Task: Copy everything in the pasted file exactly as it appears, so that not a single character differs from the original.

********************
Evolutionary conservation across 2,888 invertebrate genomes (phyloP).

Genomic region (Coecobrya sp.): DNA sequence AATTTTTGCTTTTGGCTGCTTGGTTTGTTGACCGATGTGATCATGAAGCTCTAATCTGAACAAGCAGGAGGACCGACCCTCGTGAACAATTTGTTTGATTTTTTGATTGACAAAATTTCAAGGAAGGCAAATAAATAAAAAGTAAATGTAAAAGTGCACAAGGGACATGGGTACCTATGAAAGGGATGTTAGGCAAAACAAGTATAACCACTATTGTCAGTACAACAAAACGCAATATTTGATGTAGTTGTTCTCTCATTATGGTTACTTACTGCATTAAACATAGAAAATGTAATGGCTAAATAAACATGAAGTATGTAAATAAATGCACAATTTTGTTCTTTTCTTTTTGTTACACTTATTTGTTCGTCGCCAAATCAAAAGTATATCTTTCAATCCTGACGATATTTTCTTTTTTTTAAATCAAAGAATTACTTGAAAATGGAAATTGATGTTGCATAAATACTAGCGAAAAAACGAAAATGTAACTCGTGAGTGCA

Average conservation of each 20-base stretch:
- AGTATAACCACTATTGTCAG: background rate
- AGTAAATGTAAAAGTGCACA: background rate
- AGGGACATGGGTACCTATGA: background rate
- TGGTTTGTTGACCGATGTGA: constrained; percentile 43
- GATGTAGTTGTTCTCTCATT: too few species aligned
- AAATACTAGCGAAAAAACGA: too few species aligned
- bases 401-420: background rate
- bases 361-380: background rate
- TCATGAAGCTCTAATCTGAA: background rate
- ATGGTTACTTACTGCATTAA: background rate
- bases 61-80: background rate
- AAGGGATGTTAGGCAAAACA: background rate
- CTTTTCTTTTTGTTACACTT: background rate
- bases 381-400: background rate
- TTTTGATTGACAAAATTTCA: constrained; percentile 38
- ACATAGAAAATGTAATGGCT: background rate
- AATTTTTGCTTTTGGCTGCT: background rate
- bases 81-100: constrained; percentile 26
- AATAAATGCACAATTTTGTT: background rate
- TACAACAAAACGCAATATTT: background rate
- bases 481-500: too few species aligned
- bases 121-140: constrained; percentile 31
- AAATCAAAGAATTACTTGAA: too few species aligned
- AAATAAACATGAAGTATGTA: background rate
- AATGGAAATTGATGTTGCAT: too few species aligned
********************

Evolutionary conservation across 2,888 invertebrate genomes (phyloP).

Genomic region (Coecobrya sp.): DNA sequence AATTTTTGCTTTTGGCTGCTTGGTTTGTTGACCGATGTGATCATGAAGCTCTAATCTGAACAAGCAGGAGGACCGACCCTCGTGAACAATTTGTTTGATTTTTTGATTGACAAAATTTCAAGGAAGGCAAATAAATAAAAAGTAAATGTAAAAGTGCACAAGGGACATGGGTACCTATGAAAGGGATGTTAGGCAAAACAAGTATAACCACTATTGTCAGTACAACAAAACGCAATATTTGATGTAGTTGTTCTCTCATTATGGTTACTTACTGCATTAAACATAGAAAATGTAATGGCTAAATAAACATGAAGTATGTAAATAAATGCACAATTTTGTTCTTTTCTTTTTGTTACACTTATTTGTTCGTCGCCAAATCAAAAGTATATCTTTCAATCCTGACGATATTTTCTTTTTTTTAAATCAAAGAATTACTTGAAAATGGAAATTGATGTTGCATAAATACTAGCGAAAAAACGAAAATGTAACTCGTGAGTGCA

Average conservation of each 20-base stretch:
- AGTATAACCACTATTGTCAG: background rate
- AGTAAATGTAAAAGTGCACA: background rate
- AGGGACATGGGTACCTATGA: background rate
- TGGTTTGTTGACCGATGTGA: constrained; percentile 43
- GATGTAGTTGTTCTCTCATT: too few species aligned
- AAATACTAGCGAAAAAACGA: too few species aligned
- bases 401-420: background rate
- bases 361-380: background rate
- TCATGAAGCTCTAATCTGAA: background rate
- ATGGTTACTTACTGCATTAA: background rate
- bases 61-80: background rate
- AAGGGATGTTAGGCAAAACA: background rate
- CTTTTCTTTTTGTTACACTT: background rate
- bases 381-400: background rate
- TTTTGATTGACAAAATTTCA: constrained; percentile 38
- ACATAGAAAATGTAATGGCT: background rate
- AATTTTTGCTTTTGGCTGCT: background rate
- bases 81-100: constrained; percentile 26
- AATAAATGCACAATTTTGTT: background rate
- TACAACAAAACGCAATATTT: background rate
- bases 481-500: too few species aligned
- bases 121-140: constrained; percentile 31
- AAATCAAAGAATTACTTGAA: too few species aligned
- AAATAAACATGAAGTATGTA: background rate
- AATGGAAATTGATGTTGCAT: too few species aligned